Traumatic brain injury and substance abuse: A review and analysis of the literature
Traumatic brain injury (TBI) is a significant health problem and a major cause of disability and death (Marion, 1998). Substance abuse is a major problem for individuals with TBI, occurring more frequently than in the general population (Kolakowsky-Hayner et al., 1999; Kreutzer, Marwitz, & Witol, 1995). Young adult males have the highest incidence of TBI (Abrams, Barker, Haffey, &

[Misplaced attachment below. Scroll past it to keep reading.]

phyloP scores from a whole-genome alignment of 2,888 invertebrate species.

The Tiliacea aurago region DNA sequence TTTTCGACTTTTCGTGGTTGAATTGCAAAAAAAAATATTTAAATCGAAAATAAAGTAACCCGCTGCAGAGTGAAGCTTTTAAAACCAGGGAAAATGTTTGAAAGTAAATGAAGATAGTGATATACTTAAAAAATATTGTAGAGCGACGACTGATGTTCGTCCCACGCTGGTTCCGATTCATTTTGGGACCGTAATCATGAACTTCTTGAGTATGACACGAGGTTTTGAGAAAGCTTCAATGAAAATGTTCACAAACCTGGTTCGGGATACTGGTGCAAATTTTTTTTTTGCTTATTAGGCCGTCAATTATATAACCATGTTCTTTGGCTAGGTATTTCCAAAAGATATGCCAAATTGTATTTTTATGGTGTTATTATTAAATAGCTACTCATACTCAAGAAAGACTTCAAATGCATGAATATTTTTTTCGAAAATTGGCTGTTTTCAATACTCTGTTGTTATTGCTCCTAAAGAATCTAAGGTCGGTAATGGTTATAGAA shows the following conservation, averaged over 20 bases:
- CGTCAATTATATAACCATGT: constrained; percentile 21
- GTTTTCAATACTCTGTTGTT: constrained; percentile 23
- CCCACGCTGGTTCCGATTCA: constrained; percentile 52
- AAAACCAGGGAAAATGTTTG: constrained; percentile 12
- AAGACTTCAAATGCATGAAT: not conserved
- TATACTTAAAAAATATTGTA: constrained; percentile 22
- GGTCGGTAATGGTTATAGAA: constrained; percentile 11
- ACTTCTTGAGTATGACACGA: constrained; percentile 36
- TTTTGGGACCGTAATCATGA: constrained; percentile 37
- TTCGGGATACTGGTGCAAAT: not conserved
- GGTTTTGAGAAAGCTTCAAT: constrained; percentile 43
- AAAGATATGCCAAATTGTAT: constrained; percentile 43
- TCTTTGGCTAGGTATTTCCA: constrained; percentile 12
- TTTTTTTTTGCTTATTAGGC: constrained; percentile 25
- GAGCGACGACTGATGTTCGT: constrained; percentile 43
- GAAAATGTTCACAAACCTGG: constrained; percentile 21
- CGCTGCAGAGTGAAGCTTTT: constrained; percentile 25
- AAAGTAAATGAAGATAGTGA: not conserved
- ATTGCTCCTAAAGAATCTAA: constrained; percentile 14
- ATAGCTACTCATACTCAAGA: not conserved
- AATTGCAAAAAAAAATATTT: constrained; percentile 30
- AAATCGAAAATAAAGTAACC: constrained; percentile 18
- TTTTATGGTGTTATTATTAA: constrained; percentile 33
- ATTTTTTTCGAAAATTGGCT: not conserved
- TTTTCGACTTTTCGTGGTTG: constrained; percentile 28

© 2003 Psychology Press Ltd http://www.tandf.co.uk/journals/pp/ 09602011.html
Nelson, 1993; Kolakowsky-Hayner & Kreutzer, 2001) and the highest incidence of substance abuse (Johnson et al., 1977; Miller & Cisin, 1983). A comprehensive review study (Corrigan, 1995) indicated that approximately two thirds of individuals with TBI have a history of substance abuse pre-injury, and one third to one half of individuals hospitalised are intoxicated at the time of injury. Research suggests that those who were intoxicated at the time of injury are more likely to be heavier drinkers both pre-and post-injury (Kreutzer et al., 1996b).